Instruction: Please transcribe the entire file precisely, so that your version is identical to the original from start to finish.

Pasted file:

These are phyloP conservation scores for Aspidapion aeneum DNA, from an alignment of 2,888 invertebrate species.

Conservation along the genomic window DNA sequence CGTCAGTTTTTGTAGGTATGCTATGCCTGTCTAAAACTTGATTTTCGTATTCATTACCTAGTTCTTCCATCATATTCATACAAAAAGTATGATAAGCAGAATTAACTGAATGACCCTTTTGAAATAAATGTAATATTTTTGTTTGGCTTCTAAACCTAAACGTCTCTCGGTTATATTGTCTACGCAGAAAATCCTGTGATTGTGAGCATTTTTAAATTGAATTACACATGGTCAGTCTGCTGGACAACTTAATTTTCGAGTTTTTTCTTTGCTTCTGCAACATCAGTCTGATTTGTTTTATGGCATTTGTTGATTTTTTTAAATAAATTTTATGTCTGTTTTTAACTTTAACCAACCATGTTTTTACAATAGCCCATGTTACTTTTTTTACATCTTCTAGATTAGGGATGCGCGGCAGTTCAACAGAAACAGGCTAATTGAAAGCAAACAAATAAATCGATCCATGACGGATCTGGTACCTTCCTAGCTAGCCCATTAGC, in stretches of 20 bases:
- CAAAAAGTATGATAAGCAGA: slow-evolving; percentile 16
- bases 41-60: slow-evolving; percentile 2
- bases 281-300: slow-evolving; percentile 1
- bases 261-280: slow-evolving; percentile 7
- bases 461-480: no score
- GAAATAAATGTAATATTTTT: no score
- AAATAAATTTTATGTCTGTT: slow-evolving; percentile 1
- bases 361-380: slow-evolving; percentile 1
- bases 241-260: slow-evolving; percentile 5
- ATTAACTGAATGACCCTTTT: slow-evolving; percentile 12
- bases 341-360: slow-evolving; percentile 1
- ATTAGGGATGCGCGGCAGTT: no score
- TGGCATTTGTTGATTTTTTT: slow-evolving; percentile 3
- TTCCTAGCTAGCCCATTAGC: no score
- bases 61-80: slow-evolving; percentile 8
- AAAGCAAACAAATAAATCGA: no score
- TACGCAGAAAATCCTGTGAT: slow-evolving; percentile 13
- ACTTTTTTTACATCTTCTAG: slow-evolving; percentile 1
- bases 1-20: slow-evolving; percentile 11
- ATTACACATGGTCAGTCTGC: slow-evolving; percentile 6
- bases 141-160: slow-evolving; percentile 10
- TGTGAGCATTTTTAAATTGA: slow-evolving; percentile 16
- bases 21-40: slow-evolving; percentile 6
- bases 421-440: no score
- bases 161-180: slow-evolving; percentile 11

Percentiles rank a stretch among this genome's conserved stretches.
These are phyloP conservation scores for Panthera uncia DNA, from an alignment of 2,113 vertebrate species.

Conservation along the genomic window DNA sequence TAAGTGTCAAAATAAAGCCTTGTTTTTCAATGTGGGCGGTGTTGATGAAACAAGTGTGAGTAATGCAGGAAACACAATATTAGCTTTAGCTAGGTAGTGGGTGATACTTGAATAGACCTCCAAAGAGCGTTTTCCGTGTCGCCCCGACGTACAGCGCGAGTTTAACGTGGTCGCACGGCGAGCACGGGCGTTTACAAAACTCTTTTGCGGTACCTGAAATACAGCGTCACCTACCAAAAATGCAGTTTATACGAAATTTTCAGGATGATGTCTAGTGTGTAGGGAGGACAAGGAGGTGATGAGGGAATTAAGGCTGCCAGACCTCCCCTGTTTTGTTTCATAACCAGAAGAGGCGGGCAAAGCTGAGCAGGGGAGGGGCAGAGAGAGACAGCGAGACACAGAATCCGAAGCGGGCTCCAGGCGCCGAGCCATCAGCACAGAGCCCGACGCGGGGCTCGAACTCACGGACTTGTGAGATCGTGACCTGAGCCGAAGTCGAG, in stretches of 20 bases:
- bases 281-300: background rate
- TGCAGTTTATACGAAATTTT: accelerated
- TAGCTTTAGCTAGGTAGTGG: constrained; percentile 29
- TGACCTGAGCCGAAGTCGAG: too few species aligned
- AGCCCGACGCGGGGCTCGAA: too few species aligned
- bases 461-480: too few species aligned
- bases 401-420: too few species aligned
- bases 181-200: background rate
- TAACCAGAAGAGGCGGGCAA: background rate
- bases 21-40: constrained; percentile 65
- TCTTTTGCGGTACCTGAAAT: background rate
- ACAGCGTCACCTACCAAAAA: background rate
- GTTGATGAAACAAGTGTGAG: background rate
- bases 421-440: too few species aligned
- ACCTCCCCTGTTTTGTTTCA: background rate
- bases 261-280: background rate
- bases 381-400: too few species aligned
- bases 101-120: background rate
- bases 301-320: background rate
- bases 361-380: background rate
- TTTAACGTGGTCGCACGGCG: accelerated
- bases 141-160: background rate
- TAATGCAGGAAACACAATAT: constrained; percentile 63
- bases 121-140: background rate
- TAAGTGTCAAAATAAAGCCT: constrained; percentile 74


These are phyloP conservation scores for Aspidapion aeneum DNA, from an alignment of 2,888 invertebrate species.

Conservation along the genomic window DNA sequence CGTCAGTTTTTGTAGGTATGCTATGCCTGTCTAAAACTTGATTTTCGTATTCATTACCTAGTTCTTCCATCATATTCATACAAAAAGTATGATAAGCAGAATTAACTGAATGACCCTTTTGAAATAAATGTAATATTTTTGTTTGGCTTCTAAACCTAAACGTCTCTCGGTTATATTGTCTACGCAGAAAATCCTGTGATTGTGAGCATTTTTAAATTGAATTACACATGGTCAGTCTGCTGGACAACTTAATTTTCGAGTTTTTTCTTTGCTTCTGCAACATCAGTCTGATTTGTTTTATGGCATTTGTTGATTTTTTTAAATAAATTTTATGTCTGTTTTTAACTTTAACCAACCATGTTTTTACAATAGCCCATGTTACTTTTTTTACATCTTCTAGATTAGGGATGCGCGGCAGTTCAACAGAAACAGGCTAATTGAAAGCAAACAAATAAATCGATCCATGACGGATCTGGTACCTTCCTAGCTAGCCCATTAGC, in stretches of 20 bases:
- CAAAAAGTATGATAAGCAGA: slow-evolving; percentile 16
- bases 41-60: slow-evolving; percentile 2
- bases 281-300: slow-evolving; percentile 1
- bases 261-280: slow-evolving; percentile 7
- bases 461-480: no score
- GAAATAAATGTAATATTTTT: no score
- AAATAAATTTTATGTCTGTT: slow-evolving; percentile 1
- bases 361-380: slow-evolving; percentile 1
- bases 241-260: slow-evolving; percentile 5
- ATTAACTGAATGACCCTTTT: slow-evolving; percentile 12
- bases 341-360: slow-evolving; percentile 1
- ATTAGGGATGCGCGGCAGTT: no score
- TGGCATTTGTTGATTTTTTT: slow-evolving; percentile 3
- TTCCTAGCTAGCCCATTAGC: no score
- bases 61-80: slow-evolving; percentile 8
- AAAGCAAACAAATAAATCGA: no score
- TACGCAGAAAATCCTGTGAT: slow-evolving; percentile 13
- ACTTTTTTTACATCTTCTAG: slow-evolving; percentile 1
- bases 1-20: slow-evolving; percentile 11
- ATTACACATGGTCAGTCTGC: slow-evolving; percentile 6
- bases 141-160: slow-evolving; percentile 10
- TGTGAGCATTTTTAAATTGA: slow-evolving; percentile 16
- bases 21-40: slow-evolving; percentile 6
- bases 421-440: no score
- bases 161-180: slow-evolving; percentile 11

Percentiles rank a stretch among this genome's conserved stretches.
These are phyloP conservation scores for Panthera uncia DNA, from an alignment of 2,113 vertebrate species.

Conservation along the genomic window DNA sequence TAAGTGTCAAAATAAAGCCTTGTTTTTCAATGTGGGCGGTGTTGATGAAACAAGTGTGAGTAATGCAGGAAACACAATATTAGCTTTAGCTAGGTAGTGGGTGATACTTGAATAGACCTCCAAAGAGCGTTTTCCGTGTCGCCCCGACGTACAGCGCGAGTTTAACGTGGTCGCACGGCGAGCACGGGCGTTTACAAAACTCTTTTGCGGTACCTGAAATACAGCGTCACCTACCAAAAATGCAGTTTATACGAAATTTTCAGGATGATGTCTAGTGTGTAGGGAGGACAAGGAGGTGATGAGGGAATTAAGGCTGCCAGACCTCCCCTGTTTTGTTTCATAACCAGAAGAGGCGGGCAAAGCTGAGCAGGGGAGGGGCAGAGAGAGACAGCGAGACACAGAATCCGAAGCGGGCTCCAGGCGCCGAGCCATCAGCACAGAGCCCGACGCGGGGCTCGAACTCACGGACTTGTGAGATCGTGACCTGAGCCGAAGTCGAG, in stretches of 20 bases:
- bases 281-300: background rate
- TGCAGTTTATACGAAATTTT: accelerated
- TAGCTTTAGCTAGGTAGTGG: constrained; percentile 29
- TGACCTGAGCCGAAGTCGAG: too few species aligned
- AGCCCGACGCGGGGCTCGAA: too few species aligned
- bases 461-480: too few species aligned
- bases 401-420: too few species aligned
- bases 181-200: background rate
- TAACCAGAAGAGGCGGGCAA: background rate
- bases 21-40: constrained; percentile 65
- TCTTTTGCGGTACCTGAAAT: background rate
- ACAGCGTCACCTACCAAAAA: background rate
- GTTGATGAAACAAGTGTGAG: background rate
- bases 421-440: too few species aligned
- ACCTCCCCTGTTTTGTTTCA: background rate
- bases 261-280: background rate
- bases 381-400: too few species aligned
- bases 101-120: background rate
- bases 301-320: background rate
- bases 361-380: background rate
- TTTAACGTGGTCGCACGGCG: accelerated
- bases 141-160: background rate
- TAATGCAGGAAACACAATAT: constrained; percentile 63
- bases 121-140: background rate
- TAAGTGTCAAAATAAAGCCT: constrained; percentile 74